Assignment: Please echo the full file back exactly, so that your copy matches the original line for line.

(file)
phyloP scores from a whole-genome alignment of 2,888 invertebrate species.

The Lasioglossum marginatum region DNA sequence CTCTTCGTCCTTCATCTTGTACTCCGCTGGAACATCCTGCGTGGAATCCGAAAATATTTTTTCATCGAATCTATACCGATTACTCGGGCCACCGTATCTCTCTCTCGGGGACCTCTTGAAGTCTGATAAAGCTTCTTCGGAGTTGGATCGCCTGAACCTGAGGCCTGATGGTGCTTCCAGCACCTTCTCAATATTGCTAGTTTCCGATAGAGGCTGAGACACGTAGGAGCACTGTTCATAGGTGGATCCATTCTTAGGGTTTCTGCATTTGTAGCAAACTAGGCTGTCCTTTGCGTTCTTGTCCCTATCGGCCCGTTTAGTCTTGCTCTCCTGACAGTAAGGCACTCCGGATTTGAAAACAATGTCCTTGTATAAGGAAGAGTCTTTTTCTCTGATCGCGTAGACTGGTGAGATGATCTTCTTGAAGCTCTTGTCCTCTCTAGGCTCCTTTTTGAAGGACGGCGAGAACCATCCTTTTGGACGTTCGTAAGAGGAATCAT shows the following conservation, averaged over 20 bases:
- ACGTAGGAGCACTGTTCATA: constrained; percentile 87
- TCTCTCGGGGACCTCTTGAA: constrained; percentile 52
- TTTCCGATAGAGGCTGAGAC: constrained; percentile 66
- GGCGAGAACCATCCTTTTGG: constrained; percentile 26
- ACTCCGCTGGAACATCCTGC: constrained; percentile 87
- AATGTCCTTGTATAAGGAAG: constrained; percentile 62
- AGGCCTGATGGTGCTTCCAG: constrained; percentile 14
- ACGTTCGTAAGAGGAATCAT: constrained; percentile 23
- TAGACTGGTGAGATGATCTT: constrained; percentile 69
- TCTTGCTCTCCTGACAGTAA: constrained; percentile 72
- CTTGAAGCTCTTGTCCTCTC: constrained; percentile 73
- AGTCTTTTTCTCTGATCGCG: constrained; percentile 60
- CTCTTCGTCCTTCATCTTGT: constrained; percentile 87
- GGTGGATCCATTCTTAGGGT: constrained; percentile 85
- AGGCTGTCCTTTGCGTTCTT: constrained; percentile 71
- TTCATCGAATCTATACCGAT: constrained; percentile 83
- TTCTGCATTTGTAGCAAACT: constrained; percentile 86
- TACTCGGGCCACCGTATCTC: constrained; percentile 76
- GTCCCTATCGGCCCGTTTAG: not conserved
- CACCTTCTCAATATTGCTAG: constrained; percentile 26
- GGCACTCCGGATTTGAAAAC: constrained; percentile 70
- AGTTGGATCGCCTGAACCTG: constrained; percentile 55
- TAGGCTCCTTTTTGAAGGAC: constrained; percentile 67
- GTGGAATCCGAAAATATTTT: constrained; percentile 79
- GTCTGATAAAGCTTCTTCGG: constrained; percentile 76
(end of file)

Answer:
phyloP scores from a whole-genome alignment of 2,888 invertebrate species.

The Lasioglossum marginatum region DNA sequence CTCTTCGTCCTTCATCTTGTACTCCGCTGGAACATCCTGCGTGGAATCCGAAAATATTTTTTCATCGAATCTATACCGATTACTCGGGCCACCGTATCTCTCTCTCGGGGACCTCTTGAAGTCTGATAAAGCTTCTTCGGAGTTGGATCGCCTGAACCTGAGGCCTGATGGTGCTTCCAGCACCTTCTCAATATTGCTAGTTTCCGATAGAGGCTGAGACACGTAGGAGCACTGTTCATAGGTGGATCCATTCTTAGGGTTTCTGCATTTGTAGCAAACTAGGCTGTCCTTTGCGTTCTTGTCCCTATCGGCCCGTTTAGTCTTGCTCTCCTGACAGTAAGGCACTCCGGATTTGAAAACAATGTCCTTGTATAAGGAAGAGTCTTTTTCTCTGATCGCGTAGACTGGTGAGATGATCTTCTTGAAGCTCTTGTCCTCTCTAGGCTCCTTTTTGAAGGACGGCGAGAACCATCCTTTTGGACGTTCGTAAGAGGAATCAT shows the following conservation, averaged over 20 bases:
- ACGTAGGAGCACTGTTCATA: constrained; percentile 87
- TCTCTCGGGGACCTCTTGAA: constrained; percentile 52
- TTTCCGATAGAGGCTGAGAC: constrained; percentile 66
- GGCGAGAACCATCCTTTTGG: constrained; percentile 26
- ACTCCGCTGGAACATCCTGC: constrained; percentile 87
- AATGTCCTTGTATAAGGAAG: constrained; percentile 62
- AGGCCTGATGGTGCTTCCAG: constrained; percentile 14
- ACGTTCGTAAGAGGAATCAT: constrained; percentile 23
- TAGACTGGTGAGATGATCTT: constrained; percentile 69
- TCTTGCTCTCCTGACAGTAA: constrained; percentile 72
- CTTGAAGCTCTTGTCCTCTC: constrained; percentile 73
- AGTCTTTTTCTCTGATCGCG: constrained; percentile 60
- CTCTTCGTCCTTCATCTTGT: constrained; percentile 87
- GGTGGATCCATTCTTAGGGT: constrained; percentile 85
- AGGCTGTCCTTTGCGTTCTT: constrained; percentile 71
- TTCATCGAATCTATACCGAT: constrained; percentile 83
- TTCTGCATTTGTAGCAAACT: constrained; percentile 86
- TACTCGGGCCACCGTATCTC: constrained; percentile 76
- GTCCCTATCGGCCCGTTTAG: not conserved
- CACCTTCTCAATATTGCTAG: constrained; percentile 26
- GGCACTCCGGATTTGAAAAC: constrained; percentile 70
- AGTTGGATCGCCTGAACCTG: constrained; percentile 55
- TAGGCTCCTTTTTGAAGGAC: constrained; percentile 67
- GTGGAATCCGAAAATATTTT: constrained; percentile 79
- GTCTGATAAAGCTTCTTCGG: constrained; percentile 76